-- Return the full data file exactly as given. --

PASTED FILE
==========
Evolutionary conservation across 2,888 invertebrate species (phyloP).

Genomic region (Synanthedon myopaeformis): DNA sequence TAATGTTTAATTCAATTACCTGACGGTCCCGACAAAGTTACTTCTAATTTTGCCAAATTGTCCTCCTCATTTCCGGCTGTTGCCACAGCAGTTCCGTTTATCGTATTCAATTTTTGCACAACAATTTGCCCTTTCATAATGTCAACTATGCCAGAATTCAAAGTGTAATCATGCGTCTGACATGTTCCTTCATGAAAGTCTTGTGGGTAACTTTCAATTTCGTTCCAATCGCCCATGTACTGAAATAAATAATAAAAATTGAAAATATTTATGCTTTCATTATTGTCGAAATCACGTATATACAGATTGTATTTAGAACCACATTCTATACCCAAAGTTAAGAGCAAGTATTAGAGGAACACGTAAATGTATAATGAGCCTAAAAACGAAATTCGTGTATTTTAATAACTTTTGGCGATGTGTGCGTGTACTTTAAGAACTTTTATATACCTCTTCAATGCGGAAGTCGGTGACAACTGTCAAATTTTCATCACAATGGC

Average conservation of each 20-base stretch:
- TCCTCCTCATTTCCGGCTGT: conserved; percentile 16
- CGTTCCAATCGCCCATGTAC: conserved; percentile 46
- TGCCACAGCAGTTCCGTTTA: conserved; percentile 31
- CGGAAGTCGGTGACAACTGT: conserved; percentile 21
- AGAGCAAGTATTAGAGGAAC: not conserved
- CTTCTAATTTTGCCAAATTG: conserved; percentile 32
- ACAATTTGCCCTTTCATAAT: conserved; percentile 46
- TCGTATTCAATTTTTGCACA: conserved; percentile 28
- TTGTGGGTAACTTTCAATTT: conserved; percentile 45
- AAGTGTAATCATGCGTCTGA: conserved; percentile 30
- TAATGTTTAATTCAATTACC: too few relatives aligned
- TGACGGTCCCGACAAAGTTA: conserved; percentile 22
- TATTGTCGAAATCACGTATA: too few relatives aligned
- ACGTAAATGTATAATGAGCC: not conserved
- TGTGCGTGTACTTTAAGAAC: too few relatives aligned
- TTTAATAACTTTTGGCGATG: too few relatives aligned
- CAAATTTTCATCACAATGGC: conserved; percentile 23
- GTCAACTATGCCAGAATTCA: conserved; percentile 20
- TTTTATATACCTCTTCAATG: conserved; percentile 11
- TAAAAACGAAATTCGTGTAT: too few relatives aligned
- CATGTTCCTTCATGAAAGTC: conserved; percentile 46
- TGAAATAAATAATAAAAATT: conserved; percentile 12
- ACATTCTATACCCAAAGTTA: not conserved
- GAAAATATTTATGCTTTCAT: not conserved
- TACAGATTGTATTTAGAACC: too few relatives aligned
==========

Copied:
Evolutionary conservation across 2,888 invertebrate species (phyloP).

Genomic region (Synanthedon myopaeformis): DNA sequence TAATGTTTAATTCAATTACCTGACGGTCCCGACAAAGTTACTTCTAATTTTGCCAAATTGTCCTCCTCATTTCCGGCTGTTGCCACAGCAGTTCCGTTTATCGTATTCAATTTTTGCACAACAATTTGCCCTTTCATAATGTCAACTATGCCAGAATTCAAAGTGTAATCATGCGTCTGACATGTTCCTTCATGAAAGTCTTGTGGGTAACTTTCAATTTCGTTCCAATCGCCCATGTACTGAAATAAATAATAAAAATTGAAAATATTTATGCTTTCATTATTGTCGAAATCACGTATATACAGATTGTATTTAGAACCACATTCTATACCCAAAGTTAAGAGCAAGTATTAGAGGAACACGTAAATGTATAATGAGCCTAAAAACGAAATTCGTGTATTTTAATAACTTTTGGCGATGTGTGCGTGTACTTTAAGAACTTTTATATACCTCTTCAATGCGGAAGTCGGTGACAACTGTCAAATTTTCATCACAATGGC

Average conservation of each 20-base stretch:
- TCCTCCTCATTTCCGGCTGT: conserved; percentile 16
- CGTTCCAATCGCCCATGTAC: conserved; percentile 46
- TGCCACAGCAGTTCCGTTTA: conserved; percentile 31
- CGGAAGTCGGTGACAACTGT: conserved; percentile 21
- AGAGCAAGTATTAGAGGAAC: not conserved
- CTTCTAATTTTGCCAAATTG: conserved; percentile 32
- ACAATTTGCCCTTTCATAAT: conserved; percentile 46
- TCGTATTCAATTTTTGCACA: conserved; percentile 28
- TTGTGGGTAACTTTCAATTT: conserved; percentile 45
- AAGTGTAATCATGCGTCTGA: conserved; percentile 30
- TAATGTTTAATTCAATTACC: too few relatives aligned
- TGACGGTCCCGACAAAGTTA: conserved; percentile 22
- TATTGTCGAAATCACGTATA: too few relatives aligned
- ACGTAAATGTATAATGAGCC: not conserved
- TGTGCGTGTACTTTAAGAAC: too few relatives aligned
- TTTAATAACTTTTGGCGATG: too few relatives aligned
- CAAATTTTCATCACAATGGC: conserved; percentile 23
- GTCAACTATGCCAGAATTCA: conserved; percentile 20
- TTTTATATACCTCTTCAATG: conserved; percentile 11
- TAAAAACGAAATTCGTGTAT: too few relatives aligned
- CATGTTCCTTCATGAAAGTC: conserved; percentile 46
- TGAAATAAATAATAAAAATT: conserved; percentile 12
- ACATTCTATACCCAAAGTTA: not conserved
- GAAAATATTTATGCTTTCAT: not conserved
- TACAGATTGTATTTAGAACC: too few relatives aligned